You can do this crazy thing on Zoom now, but I'm not sure you should

Many will think this a perfectly fine idea, but I foresee some little problems.
Written by Chris Matyszczyk, Contributing Writer

He said what?

Screenshot by ZDNet

It's unclear how many Zoom or Teams calls you may have to participate in over the next twelve months.

As many will be encouraged to return to offices, perhaps video conferencing will be replaced by a return to communicating with the person in the next cubicle via Slack or IM, while you're still wearing your headphones.

Some companies, though, are still driven to creating new ways of profiting from the pandemic-fueled video conferencing ways.

One that just appeared beneath my brows offers a service that I feel many will enjoy. I also fear many will enjoy it.

The people at Grain have created a way you can, in the company's own words, "include your team in the room where it happened."

I worry that many of your team are perfectly happy to hear your version of what happened in the room. I fear many wouldn't have wanted to be in that room even if you paid them in extra donuts.

Grain, though, is a real-time recorder that lets you caption and make mini-videos of the best parts of your Zoom meeting. Yes, the part where your boss said half the clients are halfwits. Or the part where someone burped during the sales presentation.

Of course one can see the uses. The good uses, that is. Some may be a touch manipulative.

Make a short clip, send it to your whole team and they'll see just how brilliantly you intercepted a halfwitted comment on future strategy from the head of sales.

That way, they'll see that you really are the wonderful boss you've always told them you are.

I do, however, have worries.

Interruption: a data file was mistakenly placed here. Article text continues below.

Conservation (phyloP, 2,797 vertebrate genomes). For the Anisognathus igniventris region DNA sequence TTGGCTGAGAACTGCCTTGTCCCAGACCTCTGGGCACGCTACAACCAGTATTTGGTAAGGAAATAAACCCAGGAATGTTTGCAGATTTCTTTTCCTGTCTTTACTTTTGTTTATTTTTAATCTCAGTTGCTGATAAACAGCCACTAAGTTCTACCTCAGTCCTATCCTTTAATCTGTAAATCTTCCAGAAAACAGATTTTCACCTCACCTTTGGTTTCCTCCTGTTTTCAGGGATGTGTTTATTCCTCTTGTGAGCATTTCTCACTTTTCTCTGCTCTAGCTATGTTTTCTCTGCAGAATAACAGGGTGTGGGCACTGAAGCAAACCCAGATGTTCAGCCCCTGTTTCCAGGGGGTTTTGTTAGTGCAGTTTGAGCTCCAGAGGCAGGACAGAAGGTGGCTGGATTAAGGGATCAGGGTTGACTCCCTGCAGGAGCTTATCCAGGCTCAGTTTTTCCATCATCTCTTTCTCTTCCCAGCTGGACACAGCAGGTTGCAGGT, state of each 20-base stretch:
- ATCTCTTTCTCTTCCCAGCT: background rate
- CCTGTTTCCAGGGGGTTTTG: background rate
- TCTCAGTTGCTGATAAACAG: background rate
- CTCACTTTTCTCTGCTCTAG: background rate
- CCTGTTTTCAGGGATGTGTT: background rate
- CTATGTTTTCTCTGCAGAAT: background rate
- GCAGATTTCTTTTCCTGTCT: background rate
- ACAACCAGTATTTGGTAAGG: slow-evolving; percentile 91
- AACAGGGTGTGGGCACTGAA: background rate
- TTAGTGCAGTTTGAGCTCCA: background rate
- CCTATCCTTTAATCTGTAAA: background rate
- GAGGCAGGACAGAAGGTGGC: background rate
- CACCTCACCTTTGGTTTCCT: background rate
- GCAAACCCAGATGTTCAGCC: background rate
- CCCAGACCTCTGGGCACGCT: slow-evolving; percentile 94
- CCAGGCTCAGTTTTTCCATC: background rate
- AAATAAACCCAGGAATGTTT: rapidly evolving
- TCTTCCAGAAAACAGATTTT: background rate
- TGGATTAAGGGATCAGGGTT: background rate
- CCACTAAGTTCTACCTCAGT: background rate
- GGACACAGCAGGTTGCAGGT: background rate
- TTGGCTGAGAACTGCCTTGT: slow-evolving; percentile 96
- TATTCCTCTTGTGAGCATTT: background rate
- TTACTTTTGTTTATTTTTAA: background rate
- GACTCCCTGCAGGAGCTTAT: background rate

It seems that anyone in the meeting can create these clips. How much more powerful will it be for a lower-level employee to make a clip of their boss being a halfwit, and then (quietly, securely) send it to selected members of the team?

It's one thing to hear about someone's disastrous meeting performance. It's another to witness it, replay it and, in the modern parlance, share it with many more.

And what if some disgruntled employee makes a clip, quits and then posts it to Twitter? A deliciously difficult prospect, surely.

Perhaps, though, I'm most concerned about domestic life.

When the work day ends, your significant lover will ask how your day went. You might normally talk about a good meeting or a bad one. You might talk about difficult personal interactions too.

With Grain, however, you may be tempted to offer your loved ones daily video highlights of your meetings that may send them into grave inner turmoil.

Work is something you need to leave behind in order to have a fruitful personal life. Now, you may be tempted to have a trove of videos, there to be shown off at any moment and every inappropriate occasion.

It was supposed to be a romantic dinner, but then...

"And this is me, telling the head of procurement he hasn't got a clue..."

"Sir, the medium-rare filet is for you?"

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